• How you travelled and what the journey was like
  • What you enjoyed most about the festival
  • What else you did during your stay in Spain
  • If you would recommend such an experience to others
  • Directed Writing: Examples
  • SCENARIO 2: Society
  • Last year you took part in a language exchange in Spain where you stayed with a Spanish family. You have been asked to write about your experience in Spanish for the language section of your school/college website.
  • You must include the following information and you should try to add other relevant details:
  • How you travelled and what you thought of the journey
  • How you helped around the house
  • What you did to improve your Spanish
  • If you would recommend an experience like this to other young people
  • Directed Writing: SQA reviews
  • French: Candidates need to ensure that they have a sound knowledge of how to conjugate verbs in the past tense. They should be encouraged to be more accurate in number, gender, and adjectival agreement. They should also be reminded to check that they have addressed all the bullet points, or parts of bullet points.
  • Spanish: many candidates could not handle well some straightforward uses of the subjunctive ‘cuando vaya’, ‘cuando tenga’. Adjectival agreement is another issue which causes candidates to perform not so well. Some candidates are not checking their work or using the dictionary to check gender. For example ‘experiencia’, ‘casa’, or ‘ciudad’ are used as masculine nouns by some candidates. Other repeated errors included the use of por/para, or viaje por un avion.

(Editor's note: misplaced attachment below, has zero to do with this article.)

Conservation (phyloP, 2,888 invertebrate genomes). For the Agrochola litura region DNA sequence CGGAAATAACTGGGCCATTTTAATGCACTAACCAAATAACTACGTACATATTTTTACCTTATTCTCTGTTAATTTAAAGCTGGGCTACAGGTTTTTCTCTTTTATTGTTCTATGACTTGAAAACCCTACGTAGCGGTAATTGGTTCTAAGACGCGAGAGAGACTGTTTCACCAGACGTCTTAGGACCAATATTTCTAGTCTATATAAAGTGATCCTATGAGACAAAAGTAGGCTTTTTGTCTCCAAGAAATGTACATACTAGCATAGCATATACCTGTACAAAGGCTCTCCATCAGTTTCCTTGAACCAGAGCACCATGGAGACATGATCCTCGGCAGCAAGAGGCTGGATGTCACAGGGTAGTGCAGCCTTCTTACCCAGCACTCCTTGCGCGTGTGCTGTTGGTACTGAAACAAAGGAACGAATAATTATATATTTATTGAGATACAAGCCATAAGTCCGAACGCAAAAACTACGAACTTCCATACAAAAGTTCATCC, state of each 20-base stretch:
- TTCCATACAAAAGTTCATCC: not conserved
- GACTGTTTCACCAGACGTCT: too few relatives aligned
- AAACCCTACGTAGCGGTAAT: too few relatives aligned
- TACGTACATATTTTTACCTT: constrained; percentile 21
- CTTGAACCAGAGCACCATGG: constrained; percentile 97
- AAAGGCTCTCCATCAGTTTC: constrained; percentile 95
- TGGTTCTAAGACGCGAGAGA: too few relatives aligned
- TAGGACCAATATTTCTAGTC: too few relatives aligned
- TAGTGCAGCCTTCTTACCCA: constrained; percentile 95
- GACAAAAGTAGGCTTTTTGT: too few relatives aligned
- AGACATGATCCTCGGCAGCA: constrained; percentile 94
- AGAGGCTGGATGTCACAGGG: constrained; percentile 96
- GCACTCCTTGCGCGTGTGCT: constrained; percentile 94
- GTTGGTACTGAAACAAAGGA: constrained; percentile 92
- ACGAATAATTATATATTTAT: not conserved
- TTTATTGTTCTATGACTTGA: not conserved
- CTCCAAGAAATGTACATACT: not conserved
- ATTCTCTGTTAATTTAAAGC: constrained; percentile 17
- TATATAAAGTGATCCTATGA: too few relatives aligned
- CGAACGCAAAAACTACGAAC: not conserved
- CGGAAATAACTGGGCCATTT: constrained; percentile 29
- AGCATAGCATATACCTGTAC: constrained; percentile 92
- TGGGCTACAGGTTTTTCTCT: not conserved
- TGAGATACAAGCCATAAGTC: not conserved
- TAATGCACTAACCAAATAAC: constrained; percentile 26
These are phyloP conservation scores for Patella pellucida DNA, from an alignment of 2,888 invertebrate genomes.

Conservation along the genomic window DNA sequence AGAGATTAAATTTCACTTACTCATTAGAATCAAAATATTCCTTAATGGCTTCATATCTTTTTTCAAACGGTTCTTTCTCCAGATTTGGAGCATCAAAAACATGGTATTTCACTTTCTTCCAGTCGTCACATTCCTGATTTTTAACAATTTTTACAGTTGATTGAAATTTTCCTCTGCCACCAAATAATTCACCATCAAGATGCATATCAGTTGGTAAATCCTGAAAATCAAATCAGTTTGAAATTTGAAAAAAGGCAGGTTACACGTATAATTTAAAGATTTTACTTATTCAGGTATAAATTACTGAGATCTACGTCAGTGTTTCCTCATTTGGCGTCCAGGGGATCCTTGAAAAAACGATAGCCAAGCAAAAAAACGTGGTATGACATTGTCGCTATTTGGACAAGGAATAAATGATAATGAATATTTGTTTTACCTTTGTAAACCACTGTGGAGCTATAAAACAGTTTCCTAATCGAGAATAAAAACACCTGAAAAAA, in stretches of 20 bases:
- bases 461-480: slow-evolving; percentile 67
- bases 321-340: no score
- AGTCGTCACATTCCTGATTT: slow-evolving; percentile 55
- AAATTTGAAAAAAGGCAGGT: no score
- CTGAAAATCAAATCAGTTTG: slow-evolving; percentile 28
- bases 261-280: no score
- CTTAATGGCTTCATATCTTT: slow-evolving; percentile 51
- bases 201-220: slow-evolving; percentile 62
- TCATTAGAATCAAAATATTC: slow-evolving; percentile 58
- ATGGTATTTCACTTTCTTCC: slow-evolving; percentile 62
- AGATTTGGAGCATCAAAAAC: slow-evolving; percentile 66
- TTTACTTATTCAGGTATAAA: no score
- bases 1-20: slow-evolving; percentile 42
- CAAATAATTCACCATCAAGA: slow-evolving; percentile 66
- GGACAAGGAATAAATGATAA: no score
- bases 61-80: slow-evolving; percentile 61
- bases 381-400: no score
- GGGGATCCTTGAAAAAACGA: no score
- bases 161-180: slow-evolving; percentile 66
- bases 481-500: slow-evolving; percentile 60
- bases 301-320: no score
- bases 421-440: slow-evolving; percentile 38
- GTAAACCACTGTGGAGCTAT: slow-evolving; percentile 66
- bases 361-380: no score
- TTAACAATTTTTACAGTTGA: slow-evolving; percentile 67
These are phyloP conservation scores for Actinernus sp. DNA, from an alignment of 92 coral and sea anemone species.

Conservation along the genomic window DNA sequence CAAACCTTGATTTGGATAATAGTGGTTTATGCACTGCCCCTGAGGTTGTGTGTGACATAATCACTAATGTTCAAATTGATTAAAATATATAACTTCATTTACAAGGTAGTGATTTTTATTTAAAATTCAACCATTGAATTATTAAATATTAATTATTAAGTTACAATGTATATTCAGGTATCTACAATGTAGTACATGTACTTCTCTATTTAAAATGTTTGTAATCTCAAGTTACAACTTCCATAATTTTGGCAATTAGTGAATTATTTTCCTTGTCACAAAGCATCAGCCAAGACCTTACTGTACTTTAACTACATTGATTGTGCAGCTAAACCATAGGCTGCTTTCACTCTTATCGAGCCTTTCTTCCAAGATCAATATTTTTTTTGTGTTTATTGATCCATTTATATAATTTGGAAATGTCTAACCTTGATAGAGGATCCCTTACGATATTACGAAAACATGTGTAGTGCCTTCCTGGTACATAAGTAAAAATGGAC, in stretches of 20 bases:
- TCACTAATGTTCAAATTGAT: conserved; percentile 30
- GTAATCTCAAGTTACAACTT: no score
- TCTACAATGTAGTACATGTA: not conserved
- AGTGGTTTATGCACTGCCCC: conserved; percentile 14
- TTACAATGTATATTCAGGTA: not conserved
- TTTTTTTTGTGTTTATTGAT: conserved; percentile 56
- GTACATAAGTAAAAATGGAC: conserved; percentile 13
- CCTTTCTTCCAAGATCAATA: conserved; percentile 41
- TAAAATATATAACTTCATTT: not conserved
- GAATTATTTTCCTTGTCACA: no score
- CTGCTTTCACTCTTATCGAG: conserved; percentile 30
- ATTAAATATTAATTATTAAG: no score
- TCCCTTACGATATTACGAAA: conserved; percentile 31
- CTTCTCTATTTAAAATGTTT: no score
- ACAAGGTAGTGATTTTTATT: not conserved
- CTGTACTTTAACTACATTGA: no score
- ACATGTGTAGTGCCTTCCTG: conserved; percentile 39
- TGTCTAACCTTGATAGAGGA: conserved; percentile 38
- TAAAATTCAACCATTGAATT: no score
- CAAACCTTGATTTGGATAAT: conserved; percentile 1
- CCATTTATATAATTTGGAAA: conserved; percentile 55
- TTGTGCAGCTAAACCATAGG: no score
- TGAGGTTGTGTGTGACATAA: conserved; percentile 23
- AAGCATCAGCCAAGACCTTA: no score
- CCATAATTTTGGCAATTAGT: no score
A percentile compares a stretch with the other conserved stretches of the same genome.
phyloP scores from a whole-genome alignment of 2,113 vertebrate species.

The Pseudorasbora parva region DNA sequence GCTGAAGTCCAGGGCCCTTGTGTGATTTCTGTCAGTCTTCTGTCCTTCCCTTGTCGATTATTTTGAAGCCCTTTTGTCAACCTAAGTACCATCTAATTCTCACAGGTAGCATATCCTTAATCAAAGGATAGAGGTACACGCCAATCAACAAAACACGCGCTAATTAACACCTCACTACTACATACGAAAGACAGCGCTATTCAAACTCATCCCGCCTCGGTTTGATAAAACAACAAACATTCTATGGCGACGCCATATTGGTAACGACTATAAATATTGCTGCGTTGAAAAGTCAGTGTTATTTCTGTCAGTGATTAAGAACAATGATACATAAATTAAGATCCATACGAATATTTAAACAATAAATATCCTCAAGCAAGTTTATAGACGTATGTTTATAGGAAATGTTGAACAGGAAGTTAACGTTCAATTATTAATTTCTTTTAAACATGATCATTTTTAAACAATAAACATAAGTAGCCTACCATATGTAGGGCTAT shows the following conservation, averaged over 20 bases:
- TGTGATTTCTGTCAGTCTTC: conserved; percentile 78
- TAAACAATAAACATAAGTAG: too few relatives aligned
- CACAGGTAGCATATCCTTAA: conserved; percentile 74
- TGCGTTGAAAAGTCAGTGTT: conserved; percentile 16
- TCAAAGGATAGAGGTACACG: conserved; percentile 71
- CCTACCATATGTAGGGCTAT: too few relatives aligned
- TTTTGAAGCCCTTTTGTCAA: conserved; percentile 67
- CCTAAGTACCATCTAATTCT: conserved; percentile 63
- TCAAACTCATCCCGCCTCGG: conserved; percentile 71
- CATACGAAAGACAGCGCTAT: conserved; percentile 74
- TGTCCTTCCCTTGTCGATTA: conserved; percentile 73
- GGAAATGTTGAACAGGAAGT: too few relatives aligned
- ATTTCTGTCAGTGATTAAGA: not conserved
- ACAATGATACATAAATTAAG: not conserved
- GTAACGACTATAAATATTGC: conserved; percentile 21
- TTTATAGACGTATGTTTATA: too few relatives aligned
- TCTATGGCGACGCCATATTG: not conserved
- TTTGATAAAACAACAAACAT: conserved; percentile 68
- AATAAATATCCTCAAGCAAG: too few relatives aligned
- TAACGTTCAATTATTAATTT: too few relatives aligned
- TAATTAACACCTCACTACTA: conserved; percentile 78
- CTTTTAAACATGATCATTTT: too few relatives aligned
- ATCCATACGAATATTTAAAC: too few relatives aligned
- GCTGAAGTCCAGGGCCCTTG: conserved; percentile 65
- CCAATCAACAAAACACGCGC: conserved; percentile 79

• German: Candidates who appeared to be more secure in other tense forms (future tense, conditional, present tense) performed better. Keep consolidating German sentence structure with special consideration of the position of the verb.
  • Directed Writing: SQA reviews
  • French: Although there were some good responses to the Directed Writing task, a number of essays tended to lack detailed and complex structures, a variety of tenses and compound sentences to score 10/10. The majority of candidates scored between 4 and 8 out of 10. There were few very good performances and very few poor responses.
  • In some instances, candidates incorporated learned material which was often not relevant to the bullet point, resulting in the bullet points not being tackled in a balanced way. Lack of accuracy is still a problem for candidates, with spelling, genders, plurals, accents, and adjectival agreement posing problems.